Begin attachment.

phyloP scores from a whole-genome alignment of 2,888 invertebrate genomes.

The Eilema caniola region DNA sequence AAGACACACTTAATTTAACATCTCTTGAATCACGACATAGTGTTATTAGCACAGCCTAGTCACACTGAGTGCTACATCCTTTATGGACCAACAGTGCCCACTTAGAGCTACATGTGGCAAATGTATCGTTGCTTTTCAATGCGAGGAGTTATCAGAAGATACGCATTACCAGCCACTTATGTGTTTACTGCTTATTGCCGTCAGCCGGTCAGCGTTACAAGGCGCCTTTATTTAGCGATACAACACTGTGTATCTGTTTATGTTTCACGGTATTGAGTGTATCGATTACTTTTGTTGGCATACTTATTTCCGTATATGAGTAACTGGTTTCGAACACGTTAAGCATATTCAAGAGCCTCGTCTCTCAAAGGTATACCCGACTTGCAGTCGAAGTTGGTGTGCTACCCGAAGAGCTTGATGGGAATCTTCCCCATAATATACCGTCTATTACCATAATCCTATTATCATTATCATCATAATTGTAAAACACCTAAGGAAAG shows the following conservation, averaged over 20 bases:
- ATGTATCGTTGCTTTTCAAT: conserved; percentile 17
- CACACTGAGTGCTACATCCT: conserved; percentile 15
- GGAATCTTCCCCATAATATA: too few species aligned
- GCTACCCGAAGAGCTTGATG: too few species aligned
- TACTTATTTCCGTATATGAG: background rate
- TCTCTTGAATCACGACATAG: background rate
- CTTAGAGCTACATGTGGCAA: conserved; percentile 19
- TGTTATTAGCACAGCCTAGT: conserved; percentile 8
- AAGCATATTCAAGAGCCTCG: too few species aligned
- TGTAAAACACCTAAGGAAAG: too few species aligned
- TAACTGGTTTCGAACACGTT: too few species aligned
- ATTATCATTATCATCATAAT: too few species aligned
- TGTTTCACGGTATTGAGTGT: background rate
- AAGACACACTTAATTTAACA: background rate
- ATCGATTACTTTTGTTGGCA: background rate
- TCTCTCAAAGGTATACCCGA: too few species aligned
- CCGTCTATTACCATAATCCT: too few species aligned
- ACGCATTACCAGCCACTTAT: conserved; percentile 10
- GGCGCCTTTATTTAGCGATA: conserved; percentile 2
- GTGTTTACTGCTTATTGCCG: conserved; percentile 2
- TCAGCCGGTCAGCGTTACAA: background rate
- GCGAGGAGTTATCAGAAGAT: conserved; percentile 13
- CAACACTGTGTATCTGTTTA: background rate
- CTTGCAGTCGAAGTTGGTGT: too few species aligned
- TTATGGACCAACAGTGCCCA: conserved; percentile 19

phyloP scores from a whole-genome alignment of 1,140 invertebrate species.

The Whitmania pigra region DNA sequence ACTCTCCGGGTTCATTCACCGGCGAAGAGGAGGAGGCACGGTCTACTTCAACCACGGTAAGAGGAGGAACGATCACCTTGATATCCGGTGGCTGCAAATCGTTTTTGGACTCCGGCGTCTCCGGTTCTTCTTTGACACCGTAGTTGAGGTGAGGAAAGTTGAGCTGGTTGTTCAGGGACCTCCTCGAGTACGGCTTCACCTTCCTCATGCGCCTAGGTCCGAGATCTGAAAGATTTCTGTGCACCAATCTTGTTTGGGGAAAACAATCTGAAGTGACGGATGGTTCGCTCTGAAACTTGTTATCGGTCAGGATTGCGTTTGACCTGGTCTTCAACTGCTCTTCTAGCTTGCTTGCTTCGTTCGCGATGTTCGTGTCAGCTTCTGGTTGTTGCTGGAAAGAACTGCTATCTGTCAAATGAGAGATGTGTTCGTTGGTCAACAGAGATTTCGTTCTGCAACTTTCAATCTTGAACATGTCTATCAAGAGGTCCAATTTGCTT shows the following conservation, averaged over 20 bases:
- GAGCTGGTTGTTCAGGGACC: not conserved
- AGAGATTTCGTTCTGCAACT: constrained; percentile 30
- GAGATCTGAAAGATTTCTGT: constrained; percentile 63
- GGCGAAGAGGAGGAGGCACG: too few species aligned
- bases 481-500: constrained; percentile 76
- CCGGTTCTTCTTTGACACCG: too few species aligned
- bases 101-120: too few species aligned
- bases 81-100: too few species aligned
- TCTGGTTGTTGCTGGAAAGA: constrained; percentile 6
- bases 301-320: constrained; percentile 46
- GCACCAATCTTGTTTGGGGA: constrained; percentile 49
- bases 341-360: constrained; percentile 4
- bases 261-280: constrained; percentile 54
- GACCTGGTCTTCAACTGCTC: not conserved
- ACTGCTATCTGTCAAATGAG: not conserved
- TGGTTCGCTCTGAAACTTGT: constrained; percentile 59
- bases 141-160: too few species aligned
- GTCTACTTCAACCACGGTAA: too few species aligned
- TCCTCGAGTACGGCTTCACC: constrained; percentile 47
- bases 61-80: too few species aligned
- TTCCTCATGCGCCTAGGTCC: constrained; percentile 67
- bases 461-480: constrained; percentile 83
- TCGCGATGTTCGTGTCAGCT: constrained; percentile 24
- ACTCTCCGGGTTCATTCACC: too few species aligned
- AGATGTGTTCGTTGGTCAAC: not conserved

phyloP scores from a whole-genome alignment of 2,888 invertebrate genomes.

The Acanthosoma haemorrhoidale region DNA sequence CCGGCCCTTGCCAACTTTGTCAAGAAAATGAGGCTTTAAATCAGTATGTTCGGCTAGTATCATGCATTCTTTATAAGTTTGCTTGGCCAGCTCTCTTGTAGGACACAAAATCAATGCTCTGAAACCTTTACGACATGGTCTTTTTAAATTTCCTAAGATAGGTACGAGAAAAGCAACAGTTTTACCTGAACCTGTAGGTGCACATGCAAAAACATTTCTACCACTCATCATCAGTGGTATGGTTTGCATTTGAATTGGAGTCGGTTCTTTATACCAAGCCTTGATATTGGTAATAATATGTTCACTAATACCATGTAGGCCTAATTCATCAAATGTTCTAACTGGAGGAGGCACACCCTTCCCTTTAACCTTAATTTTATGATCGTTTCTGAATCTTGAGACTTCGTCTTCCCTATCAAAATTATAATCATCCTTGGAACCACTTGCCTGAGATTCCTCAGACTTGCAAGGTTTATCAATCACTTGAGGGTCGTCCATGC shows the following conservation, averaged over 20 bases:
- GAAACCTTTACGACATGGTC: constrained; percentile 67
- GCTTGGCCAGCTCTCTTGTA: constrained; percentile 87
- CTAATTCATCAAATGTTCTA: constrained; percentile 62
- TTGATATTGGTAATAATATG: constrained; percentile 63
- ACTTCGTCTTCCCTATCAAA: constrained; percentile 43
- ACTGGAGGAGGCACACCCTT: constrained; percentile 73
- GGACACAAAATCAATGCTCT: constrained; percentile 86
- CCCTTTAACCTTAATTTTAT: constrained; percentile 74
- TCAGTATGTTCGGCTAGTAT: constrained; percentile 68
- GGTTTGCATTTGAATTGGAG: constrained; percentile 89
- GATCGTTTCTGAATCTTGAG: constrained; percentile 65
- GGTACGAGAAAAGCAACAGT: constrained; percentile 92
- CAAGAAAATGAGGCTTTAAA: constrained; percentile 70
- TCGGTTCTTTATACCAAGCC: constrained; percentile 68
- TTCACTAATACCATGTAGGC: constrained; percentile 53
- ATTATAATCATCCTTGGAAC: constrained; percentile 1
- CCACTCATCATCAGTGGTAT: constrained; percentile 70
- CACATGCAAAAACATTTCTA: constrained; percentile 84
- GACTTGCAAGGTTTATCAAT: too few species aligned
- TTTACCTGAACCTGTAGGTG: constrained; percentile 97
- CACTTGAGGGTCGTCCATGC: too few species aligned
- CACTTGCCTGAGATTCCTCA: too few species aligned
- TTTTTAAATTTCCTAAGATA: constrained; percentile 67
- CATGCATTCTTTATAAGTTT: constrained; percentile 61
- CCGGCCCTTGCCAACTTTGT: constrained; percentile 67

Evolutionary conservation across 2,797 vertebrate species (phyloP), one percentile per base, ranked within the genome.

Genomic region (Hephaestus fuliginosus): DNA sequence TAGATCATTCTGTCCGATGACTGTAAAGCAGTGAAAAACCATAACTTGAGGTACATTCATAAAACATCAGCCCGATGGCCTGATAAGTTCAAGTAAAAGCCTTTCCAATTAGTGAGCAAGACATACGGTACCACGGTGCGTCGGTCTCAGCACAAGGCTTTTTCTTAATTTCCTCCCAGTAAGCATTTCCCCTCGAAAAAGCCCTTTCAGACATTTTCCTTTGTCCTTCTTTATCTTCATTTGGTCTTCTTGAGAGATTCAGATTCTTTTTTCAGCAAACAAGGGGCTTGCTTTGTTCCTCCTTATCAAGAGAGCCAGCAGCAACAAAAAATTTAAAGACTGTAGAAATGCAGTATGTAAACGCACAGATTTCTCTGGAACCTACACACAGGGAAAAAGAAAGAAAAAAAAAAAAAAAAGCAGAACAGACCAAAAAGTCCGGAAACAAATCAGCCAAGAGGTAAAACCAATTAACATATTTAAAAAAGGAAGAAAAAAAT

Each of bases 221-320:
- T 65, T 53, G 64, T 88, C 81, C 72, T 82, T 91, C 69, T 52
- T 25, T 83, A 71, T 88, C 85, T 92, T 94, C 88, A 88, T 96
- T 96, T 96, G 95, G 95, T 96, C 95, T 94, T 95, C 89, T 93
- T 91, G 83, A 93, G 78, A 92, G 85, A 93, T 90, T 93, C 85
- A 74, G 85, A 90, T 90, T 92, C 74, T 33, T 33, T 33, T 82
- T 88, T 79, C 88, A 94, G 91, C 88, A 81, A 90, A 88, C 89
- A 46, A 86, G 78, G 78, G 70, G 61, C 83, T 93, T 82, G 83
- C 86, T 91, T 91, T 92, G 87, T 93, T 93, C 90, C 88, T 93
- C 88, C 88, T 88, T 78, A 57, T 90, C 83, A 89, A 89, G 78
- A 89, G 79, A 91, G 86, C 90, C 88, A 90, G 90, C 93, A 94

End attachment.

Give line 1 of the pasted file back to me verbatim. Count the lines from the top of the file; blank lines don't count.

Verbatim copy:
phyloP scores from a whole-genome alignment of 2,888 invertebrate genomes.